Please use this identifier to cite or link to this item: http://nopr.niscair.res.in/handle/123456789/27375
Title: Adoption and Implementation of Intellectual Property Rights: Experiences of Selected Countries†
Authors: Mysore, Sudha
Issue Date: Jan-2002
Publisher: NISCAIR-CSIR, India
Abstract: The new global trade order, initiated at the Uruguay round of global trade negotiations culminated in the establishment of the World Trade Organization (WTO). One of the important prescriptions of the new trade rules in the form of Trade- Related Intellectual Property Rights (TRIPS) includes the compulsive modification of the existing Intellectual property protection legislation with regard to agriculture especially by the developing countries. The new set of rules prescribed by WTO under TRIPS were opined to open new dimensions in the type and extent of research exchange between the nations and also aim at redefining the role of public and private research organizations. One of the important reasons for extending intellectual property (IP) protection for plants and other living organisms, it is said, is to make agriculture a commercial venture and for attracting private investment into agricultural research. The popular rationale in support of intellectual property rights (IPR) for plants has often said to be one of stimulating effect. The present study reviews the economic impact of the adoption of IP protection mechanisms in USA and Latin American countries. Results indicated that availability of IP protection is in itself insufficient in determining the rate of innovation. More important factors like the scientific base of plant breeding, market forces and demand side factors appear to have greater influence in determining the rate of introduction of new varieties. Consolidation by the multinationals in seed industry and increased seed prices were among the other significant results. The need to commercialize new plant varieties has raised the strategic importance of public germplasm and reduced its availability for other users. On the other hand, access to public germplasm by the private seed industry improved due to more formal and transparent procedures. The PBRs like many other policy instruments were favourable towards resource rich farmers than the small and marginal groups.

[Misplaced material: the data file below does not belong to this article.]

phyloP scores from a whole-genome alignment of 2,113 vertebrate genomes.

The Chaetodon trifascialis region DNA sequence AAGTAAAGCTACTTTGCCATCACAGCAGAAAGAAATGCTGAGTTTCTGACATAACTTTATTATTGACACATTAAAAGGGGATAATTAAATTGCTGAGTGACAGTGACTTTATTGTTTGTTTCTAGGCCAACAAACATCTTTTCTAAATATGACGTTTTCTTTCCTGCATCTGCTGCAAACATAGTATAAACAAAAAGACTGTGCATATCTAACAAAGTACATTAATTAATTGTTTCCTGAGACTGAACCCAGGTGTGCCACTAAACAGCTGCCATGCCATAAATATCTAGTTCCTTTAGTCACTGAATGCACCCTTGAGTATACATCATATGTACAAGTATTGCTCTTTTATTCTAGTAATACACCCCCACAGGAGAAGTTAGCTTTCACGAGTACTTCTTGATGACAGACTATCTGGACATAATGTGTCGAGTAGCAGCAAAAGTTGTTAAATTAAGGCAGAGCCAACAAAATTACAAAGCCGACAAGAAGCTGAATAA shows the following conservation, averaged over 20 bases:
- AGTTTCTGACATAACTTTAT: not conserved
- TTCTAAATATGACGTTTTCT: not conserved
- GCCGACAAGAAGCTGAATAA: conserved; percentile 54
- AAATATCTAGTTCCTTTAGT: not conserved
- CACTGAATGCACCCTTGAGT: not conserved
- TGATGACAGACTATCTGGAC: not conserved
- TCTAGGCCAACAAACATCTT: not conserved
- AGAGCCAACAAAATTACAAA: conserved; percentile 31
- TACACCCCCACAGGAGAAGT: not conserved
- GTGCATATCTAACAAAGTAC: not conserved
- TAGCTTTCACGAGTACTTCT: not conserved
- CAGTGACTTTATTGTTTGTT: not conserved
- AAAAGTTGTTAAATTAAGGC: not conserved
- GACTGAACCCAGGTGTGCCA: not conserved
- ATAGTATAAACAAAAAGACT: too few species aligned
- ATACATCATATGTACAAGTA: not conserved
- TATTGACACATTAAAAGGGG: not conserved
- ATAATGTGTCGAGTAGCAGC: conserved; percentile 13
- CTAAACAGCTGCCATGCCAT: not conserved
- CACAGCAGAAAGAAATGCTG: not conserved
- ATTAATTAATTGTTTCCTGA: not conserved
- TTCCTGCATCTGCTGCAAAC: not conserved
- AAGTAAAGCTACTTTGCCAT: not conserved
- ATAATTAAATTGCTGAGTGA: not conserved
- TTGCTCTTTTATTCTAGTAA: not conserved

Page(s): 33-45
URI: http://hdl.handle.net/123456789/27375
ISSN: 0975-1076 (Online); 0971-7544 (Print)
Appears in Collections:JIPR Vol.07(1) [January 2002]

Files in This Item:
File Description SizeFormat 
JIPR 7(1) 33-45.pdf2.88 MBAdobe PDFView/Open


Items in NOPR are protected by copyright, with all rights reserved, unless otherwise indicated.